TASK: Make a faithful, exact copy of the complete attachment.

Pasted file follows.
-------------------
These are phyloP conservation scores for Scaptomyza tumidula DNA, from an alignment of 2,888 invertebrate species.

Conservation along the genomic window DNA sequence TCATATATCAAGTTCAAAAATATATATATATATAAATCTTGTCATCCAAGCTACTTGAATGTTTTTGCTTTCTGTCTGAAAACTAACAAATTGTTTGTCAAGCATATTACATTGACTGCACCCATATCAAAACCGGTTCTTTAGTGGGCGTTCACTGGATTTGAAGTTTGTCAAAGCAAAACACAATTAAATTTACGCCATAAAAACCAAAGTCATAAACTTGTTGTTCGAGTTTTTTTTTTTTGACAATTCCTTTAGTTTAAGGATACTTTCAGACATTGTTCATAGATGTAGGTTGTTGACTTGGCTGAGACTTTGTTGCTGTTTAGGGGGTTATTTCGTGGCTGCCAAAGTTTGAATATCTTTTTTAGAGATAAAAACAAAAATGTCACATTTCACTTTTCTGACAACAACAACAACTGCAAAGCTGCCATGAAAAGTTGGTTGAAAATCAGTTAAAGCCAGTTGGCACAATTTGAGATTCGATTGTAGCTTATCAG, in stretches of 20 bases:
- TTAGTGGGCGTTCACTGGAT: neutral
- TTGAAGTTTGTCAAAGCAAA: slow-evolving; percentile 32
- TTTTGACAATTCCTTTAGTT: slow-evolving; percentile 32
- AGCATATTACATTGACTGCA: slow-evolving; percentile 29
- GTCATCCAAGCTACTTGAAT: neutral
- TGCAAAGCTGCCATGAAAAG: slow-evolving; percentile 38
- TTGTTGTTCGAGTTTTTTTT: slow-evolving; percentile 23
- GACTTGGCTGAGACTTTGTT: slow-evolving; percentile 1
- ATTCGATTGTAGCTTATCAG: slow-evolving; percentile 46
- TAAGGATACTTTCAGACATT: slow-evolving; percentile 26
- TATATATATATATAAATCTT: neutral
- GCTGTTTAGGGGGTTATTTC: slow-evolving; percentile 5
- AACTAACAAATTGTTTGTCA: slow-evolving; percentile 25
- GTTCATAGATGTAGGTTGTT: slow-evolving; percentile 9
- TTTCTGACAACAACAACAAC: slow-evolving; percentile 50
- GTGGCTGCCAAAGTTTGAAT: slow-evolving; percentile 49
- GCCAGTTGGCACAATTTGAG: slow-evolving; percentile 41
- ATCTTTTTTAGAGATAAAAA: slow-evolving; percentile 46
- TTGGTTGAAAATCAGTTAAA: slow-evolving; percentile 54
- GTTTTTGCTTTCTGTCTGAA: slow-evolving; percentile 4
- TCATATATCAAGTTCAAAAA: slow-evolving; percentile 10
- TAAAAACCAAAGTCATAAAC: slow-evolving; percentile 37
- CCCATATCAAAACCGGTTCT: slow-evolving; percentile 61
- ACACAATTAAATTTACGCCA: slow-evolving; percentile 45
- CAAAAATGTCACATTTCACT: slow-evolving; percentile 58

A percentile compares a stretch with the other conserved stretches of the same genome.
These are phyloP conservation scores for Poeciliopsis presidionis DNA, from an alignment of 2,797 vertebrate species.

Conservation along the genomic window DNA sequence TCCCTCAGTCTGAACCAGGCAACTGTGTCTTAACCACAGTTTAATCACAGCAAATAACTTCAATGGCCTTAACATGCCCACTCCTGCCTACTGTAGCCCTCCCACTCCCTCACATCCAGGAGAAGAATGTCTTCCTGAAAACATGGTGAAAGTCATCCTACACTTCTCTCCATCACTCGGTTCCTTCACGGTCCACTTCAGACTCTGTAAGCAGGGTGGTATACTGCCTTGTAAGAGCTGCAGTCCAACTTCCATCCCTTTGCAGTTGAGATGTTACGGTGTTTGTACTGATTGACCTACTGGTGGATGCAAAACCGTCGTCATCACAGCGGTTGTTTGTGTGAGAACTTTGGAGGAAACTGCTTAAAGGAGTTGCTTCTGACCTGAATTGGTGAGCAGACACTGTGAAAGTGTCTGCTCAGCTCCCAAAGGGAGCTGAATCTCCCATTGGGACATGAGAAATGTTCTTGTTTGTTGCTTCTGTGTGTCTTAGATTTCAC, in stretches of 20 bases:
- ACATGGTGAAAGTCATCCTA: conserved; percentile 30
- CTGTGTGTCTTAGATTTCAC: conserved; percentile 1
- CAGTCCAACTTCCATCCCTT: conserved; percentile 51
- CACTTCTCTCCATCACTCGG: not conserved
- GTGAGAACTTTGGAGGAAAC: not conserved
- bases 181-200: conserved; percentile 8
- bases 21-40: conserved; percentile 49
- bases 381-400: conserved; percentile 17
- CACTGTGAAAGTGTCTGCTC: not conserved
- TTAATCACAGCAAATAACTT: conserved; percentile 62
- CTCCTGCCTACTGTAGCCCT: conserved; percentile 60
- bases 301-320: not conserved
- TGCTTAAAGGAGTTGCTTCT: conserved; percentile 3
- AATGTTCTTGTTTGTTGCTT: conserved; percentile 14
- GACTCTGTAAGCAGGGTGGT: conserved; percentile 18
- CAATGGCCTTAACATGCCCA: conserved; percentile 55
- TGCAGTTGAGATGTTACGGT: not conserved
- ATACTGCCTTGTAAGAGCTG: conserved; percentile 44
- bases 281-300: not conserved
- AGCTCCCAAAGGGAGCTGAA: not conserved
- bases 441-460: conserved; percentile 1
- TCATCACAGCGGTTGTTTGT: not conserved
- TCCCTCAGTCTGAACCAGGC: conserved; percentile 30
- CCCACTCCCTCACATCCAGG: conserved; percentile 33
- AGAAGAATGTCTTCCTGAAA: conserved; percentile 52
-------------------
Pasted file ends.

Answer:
These are phyloP conservation scores for Scaptomyza tumidula DNA, from an alignment of 2,888 invertebrate species.

Conservation along the genomic window DNA sequence TCATATATCAAGTTCAAAAATATATATATATATAAATCTTGTCATCCAAGCTACTTGAATGTTTTTGCTTTCTGTCTGAAAACTAACAAATTGTTTGTCAAGCATATTACATTGACTGCACCCATATCAAAACCGGTTCTTTAGTGGGCGTTCACTGGATTTGAAGTTTGTCAAAGCAAAACACAATTAAATTTACGCCATAAAAACCAAAGTCATAAACTTGTTGTTCGAGTTTTTTTTTTTTGACAATTCCTTTAGTTTAAGGATACTTTCAGACATTGTTCATAGATGTAGGTTGTTGACTTGGCTGAGACTTTGTTGCTGTTTAGGGGGTTATTTCGTGGCTGCCAAAGTTTGAATATCTTTTTTAGAGATAAAAACAAAAATGTCACATTTCACTTTTCTGACAACAACAACAACTGCAAAGCTGCCATGAAAAGTTGGTTGAAAATCAGTTAAAGCCAGTTGGCACAATTTGAGATTCGATTGTAGCTTATCAG, in stretches of 20 bases:
- TTAGTGGGCGTTCACTGGAT: neutral
- TTGAAGTTTGTCAAAGCAAA: slow-evolving; percentile 32
- TTTTGACAATTCCTTTAGTT: slow-evolving; percentile 32
- AGCATATTACATTGACTGCA: slow-evolving; percentile 29
- GTCATCCAAGCTACTTGAAT: neutral
- TGCAAAGCTGCCATGAAAAG: slow-evolving; percentile 38
- TTGTTGTTCGAGTTTTTTTT: slow-evolving; percentile 23
- GACTTGGCTGAGACTTTGTT: slow-evolving; percentile 1
- ATTCGATTGTAGCTTATCAG: slow-evolving; percentile 46
- TAAGGATACTTTCAGACATT: slow-evolving; percentile 26
- TATATATATATATAAATCTT: neutral
- GCTGTTTAGGGGGTTATTTC: slow-evolving; percentile 5
- AACTAACAAATTGTTTGTCA: slow-evolving; percentile 25
- GTTCATAGATGTAGGTTGTT: slow-evolving; percentile 9
- TTTCTGACAACAACAACAAC: slow-evolving; percentile 50
- GTGGCTGCCAAAGTTTGAAT: slow-evolving; percentile 49
- GCCAGTTGGCACAATTTGAG: slow-evolving; percentile 41
- ATCTTTTTTAGAGATAAAAA: slow-evolving; percentile 46
- TTGGTTGAAAATCAGTTAAA: slow-evolving; percentile 54
- GTTTTTGCTTTCTGTCTGAA: slow-evolving; percentile 4
- TCATATATCAAGTTCAAAAA: slow-evolving; percentile 10
- TAAAAACCAAAGTCATAAAC: slow-evolving; percentile 37
- CCCATATCAAAACCGGTTCT: slow-evolving; percentile 61
- ACACAATTAAATTTACGCCA: slow-evolving; percentile 45
- CAAAAATGTCACATTTCACT: slow-evolving; percentile 58

A percentile compares a stretch with the other conserved stretches of the same genome.
These are phyloP conservation scores for Poeciliopsis presidionis DNA, from an alignment of 2,797 vertebrate species.

Conservation along the genomic window DNA sequence TCCCTCAGTCTGAACCAGGCAACTGTGTCTTAACCACAGTTTAATCACAGCAAATAACTTCAATGGCCTTAACATGCCCACTCCTGCCTACTGTAGCCCTCCCACTCCCTCACATCCAGGAGAAGAATGTCTTCCTGAAAACATGGTGAAAGTCATCCTACACTTCTCTCCATCACTCGGTTCCTTCACGGTCCACTTCAGACTCTGTAAGCAGGGTGGTATACTGCCTTGTAAGAGCTGCAGTCCAACTTCCATCCCTTTGCAGTTGAGATGTTACGGTGTTTGTACTGATTGACCTACTGGTGGATGCAAAACCGTCGTCATCACAGCGGTTGTTTGTGTGAGAACTTTGGAGGAAACTGCTTAAAGGAGTTGCTTCTGACCTGAATTGGTGAGCAGACACTGTGAAAGTGTCTGCTCAGCTCCCAAAGGGAGCTGAATCTCCCATTGGGACATGAGAAATGTTCTTGTTTGTTGCTTCTGTGTGTCTTAGATTTCAC, in stretches of 20 bases:
- ACATGGTGAAAGTCATCCTA: conserved; percentile 30
- CTGTGTGTCTTAGATTTCAC: conserved; percentile 1
- CAGTCCAACTTCCATCCCTT: conserved; percentile 51
- CACTTCTCTCCATCACTCGG: not conserved
- GTGAGAACTTTGGAGGAAAC: not conserved
- bases 181-200: conserved; percentile 8
- bases 21-40: conserved; percentile 49
- bases 381-400: conserved; percentile 17
- CACTGTGAAAGTGTCTGCTC: not conserved
- TTAATCACAGCAAATAACTT: conserved; percentile 62
- CTCCTGCCTACTGTAGCCCT: conserved; percentile 60
- bases 301-320: not conserved
- TGCTTAAAGGAGTTGCTTCT: conserved; percentile 3
- AATGTTCTTGTTTGTTGCTT: conserved; percentile 14
- GACTCTGTAAGCAGGGTGGT: conserved; percentile 18
- CAATGGCCTTAACATGCCCA: conserved; percentile 55
- TGCAGTTGAGATGTTACGGT: not conserved
- ATACTGCCTTGTAAGAGCTG: conserved; percentile 44
- bases 281-300: not conserved
- AGCTCCCAAAGGGAGCTGAA: not conserved
- bases 441-460: conserved; percentile 1
- TCATCACAGCGGTTGTTTGT: not conserved
- TCCCTCAGTCTGAACCAGGC: conserved; percentile 30
- CCCACTCCCTCACATCCAGG: conserved; percentile 33
- AGAAGAATGTCTTCCTGAAA: conserved; percentile 52